I will post an announcement here
after I create that group.
#2. Because of the ego's desire
to preserve its imaginary self.
If we go to the source of the reason
it is the ego's desire to preserve its imaginary self.
If a person is of the spiritual level of maturity that
the ego still wishes to preserve its imaginary self,
then that ego will focus on those aspects of the
teachings that are not direct and that are only a
reflection of the foolish thoughts of the questioner.
Almost all humans are on
the level of spiritual maturity or ripeness,
in which the ego's primary aim
is to preserve its imaginary self.
This also applies to
most of the people who study Sri Ramana's teaching.
Therefore the ego only pretends to be
interested in its own end
and the ego sabotages the study of
Sri Ramana's teachings, thus making them ineffective.
One way to sabotage the study is to focus on those
aspects of the words spoken or written by Sri Ramana
that are really just the
reflection of the foolish thoughts of the questioner,
as Sri Murganar points out in the saying quoted above.
Thus a person might even study Sri Ramana's teachings
for 10 or 40 or 60 years,
and still at the end of 60 years
be focussing on those words spoken by Sri Ramana
that are the reflection of
the foolish thoughts of the questioner.
If one does not become aware of
the desire of the ego to preserve itself
and the tricks it uses to acheive that end,
then one's spiritual task is doomed to failure.
It may be that most people are not aware
that the ego is just playing tricks on them
when they focus on aspects of the teachings
that are not direct and therefore are just the
reflection of the foolish thoughts of the questioner.
It may be that most people are not aware
that it was only the tricks of the ego
and their level of spiritual maturity that lead them
to focus on something other than Self-inquiry.
If someone does become aware of this,
how can one stop the ego from using these tricks?
The answer is by increasing the intensity of
the desire for liberation.
How does one increase the desire for liberation?
By reflecting on the choice of
either ending the ego or not ending the ego
and looking at the consequences of each.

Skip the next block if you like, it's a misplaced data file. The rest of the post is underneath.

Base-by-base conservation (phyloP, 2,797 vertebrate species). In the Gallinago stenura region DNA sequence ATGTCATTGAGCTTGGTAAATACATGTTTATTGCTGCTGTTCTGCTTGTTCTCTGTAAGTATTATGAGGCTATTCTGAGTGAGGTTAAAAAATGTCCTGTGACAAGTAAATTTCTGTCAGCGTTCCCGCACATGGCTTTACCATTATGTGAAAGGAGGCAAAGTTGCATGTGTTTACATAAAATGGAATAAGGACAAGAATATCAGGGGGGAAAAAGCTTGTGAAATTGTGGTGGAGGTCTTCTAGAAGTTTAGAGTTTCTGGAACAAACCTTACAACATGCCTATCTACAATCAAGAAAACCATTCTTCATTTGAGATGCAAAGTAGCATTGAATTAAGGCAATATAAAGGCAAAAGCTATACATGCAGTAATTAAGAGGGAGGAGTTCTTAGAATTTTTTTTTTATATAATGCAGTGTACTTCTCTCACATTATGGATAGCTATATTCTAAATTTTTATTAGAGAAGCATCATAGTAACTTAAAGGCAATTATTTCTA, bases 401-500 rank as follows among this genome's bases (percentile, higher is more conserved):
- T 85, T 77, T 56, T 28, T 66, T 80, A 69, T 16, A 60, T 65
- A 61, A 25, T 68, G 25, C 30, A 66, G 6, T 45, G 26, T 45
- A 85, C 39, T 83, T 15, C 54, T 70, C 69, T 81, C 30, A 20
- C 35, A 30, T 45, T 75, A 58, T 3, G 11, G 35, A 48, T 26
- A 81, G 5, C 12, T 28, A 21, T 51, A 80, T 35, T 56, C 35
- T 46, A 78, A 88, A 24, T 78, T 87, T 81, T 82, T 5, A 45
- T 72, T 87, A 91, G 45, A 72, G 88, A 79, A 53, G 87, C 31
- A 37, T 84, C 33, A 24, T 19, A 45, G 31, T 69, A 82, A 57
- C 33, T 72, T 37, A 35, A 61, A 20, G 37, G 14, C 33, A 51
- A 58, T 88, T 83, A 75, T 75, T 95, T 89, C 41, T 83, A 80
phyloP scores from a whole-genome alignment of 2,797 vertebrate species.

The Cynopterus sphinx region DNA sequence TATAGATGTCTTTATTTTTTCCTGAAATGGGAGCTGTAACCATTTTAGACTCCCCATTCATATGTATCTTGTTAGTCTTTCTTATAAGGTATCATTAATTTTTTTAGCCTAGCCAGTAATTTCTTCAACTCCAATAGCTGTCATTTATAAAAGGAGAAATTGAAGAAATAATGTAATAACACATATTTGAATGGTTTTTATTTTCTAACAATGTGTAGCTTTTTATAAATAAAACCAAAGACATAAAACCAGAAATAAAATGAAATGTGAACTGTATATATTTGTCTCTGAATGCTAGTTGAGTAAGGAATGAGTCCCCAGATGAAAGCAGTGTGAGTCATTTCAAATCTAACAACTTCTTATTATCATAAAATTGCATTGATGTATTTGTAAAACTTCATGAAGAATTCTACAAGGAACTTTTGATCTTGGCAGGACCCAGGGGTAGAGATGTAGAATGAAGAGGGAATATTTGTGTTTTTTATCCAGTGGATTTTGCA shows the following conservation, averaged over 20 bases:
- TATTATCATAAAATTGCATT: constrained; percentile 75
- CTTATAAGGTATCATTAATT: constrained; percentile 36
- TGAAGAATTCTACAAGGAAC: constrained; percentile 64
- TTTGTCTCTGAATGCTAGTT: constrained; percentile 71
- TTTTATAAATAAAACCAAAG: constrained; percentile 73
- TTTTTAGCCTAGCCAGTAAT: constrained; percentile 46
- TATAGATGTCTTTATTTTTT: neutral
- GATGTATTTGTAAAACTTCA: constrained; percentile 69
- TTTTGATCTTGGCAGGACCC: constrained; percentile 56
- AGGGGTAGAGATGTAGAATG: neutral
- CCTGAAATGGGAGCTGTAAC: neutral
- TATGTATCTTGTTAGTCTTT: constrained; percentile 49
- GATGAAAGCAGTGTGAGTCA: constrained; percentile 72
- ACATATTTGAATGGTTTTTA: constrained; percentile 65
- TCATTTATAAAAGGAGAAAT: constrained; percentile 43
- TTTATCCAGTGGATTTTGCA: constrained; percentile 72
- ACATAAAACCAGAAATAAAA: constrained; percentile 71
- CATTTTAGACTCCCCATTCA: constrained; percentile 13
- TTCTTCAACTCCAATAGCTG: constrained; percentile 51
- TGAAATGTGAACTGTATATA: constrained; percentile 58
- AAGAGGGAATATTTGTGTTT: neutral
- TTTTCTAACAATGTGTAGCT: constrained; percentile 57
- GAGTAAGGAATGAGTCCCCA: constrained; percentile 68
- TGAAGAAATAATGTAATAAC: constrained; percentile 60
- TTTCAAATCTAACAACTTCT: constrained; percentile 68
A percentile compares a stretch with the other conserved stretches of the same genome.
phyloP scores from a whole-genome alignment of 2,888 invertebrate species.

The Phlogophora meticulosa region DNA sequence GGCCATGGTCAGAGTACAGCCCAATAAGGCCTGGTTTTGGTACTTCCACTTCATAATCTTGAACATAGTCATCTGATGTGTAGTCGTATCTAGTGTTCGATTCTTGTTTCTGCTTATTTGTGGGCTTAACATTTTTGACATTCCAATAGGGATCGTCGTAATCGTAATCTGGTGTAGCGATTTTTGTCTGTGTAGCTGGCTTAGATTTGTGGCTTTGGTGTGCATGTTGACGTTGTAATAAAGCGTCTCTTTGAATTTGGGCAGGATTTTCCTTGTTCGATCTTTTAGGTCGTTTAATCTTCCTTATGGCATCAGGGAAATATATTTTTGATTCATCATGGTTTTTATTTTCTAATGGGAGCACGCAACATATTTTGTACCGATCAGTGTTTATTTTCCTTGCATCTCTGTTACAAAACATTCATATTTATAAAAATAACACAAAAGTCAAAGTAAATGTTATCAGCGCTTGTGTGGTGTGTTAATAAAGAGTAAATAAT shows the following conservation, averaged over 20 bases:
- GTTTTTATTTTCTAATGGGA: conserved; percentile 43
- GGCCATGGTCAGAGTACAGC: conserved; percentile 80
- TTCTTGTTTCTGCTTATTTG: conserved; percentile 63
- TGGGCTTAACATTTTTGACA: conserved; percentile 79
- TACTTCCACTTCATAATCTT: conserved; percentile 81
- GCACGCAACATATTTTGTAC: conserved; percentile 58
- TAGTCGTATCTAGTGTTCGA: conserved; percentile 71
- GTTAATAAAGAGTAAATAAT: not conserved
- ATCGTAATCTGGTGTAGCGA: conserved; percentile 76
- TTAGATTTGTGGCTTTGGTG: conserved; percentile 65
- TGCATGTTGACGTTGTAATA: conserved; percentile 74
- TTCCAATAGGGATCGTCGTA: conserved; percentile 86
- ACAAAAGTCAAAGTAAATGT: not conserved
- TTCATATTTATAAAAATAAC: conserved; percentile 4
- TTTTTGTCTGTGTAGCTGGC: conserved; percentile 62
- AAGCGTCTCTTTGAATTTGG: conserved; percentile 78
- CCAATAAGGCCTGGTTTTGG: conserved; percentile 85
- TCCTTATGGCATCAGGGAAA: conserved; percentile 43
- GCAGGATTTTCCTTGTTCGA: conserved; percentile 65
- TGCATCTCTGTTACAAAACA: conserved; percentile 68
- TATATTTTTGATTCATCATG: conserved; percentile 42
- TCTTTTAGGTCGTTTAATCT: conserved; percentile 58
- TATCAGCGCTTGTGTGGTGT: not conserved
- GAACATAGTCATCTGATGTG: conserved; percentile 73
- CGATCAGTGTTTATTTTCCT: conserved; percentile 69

How does one look at the consequences?
By reading descriptions of the experience of
liberation. On the Direct Path Links Directory you
can find a link where you can read Sri Ramana
(Sri Ramana Experience) which is Sri Muruganar's
description of the experience of liberation.
Read it everyday to see what it means to end the ego.
That is looking at
the positive consequences of ending the ego.
The other means is facing the negative.
Facing what it means not to end the ego.
That is looking at all the things humans beings
usually block out that are negative about human
existence. They block it out by looking at only one
tiny aspect at a time, but not all of it.
The murders, the rapes, the tortures, the lying, the
conning, the cheating, 15,000 wars in the last five
thousand years and what each person went through in
those wars, disease, death.
And to reflect on what it will mean
to have to repeat it all over and over
for a hundred million more lifetimes.
One need only face the negative upon rare occaisions,
when facing the positive was not enough
and the ego flares up again.
One of these days I will create a much larger list
than that, but this gives the general idea.
If one does a good job of facing the negative
consequence of not ending the ego
and the positive consequence of ending the ego,
then the choice is made and
even the ego can see the great need for its own end.
The ego will need to be reminded and therefore it is
good to read the descriptions of liberation everyday.
Then the ego preservation strategies either die down
or become far less prevalent.
Then one can see the Direct Path.
Then one's focus will be on the Direct Path.
Then one begins the practice of the Direct Path.
As far as how to do that
and how to turn the mind inward,
one will find that in the First Ring Teachings
on the Direct Path links Drectory.
In order to make it easier to see
what quotes should be reflected on everyday, soon I
will start a yahoo group with First Ring quotes.
Do you Yahoo!?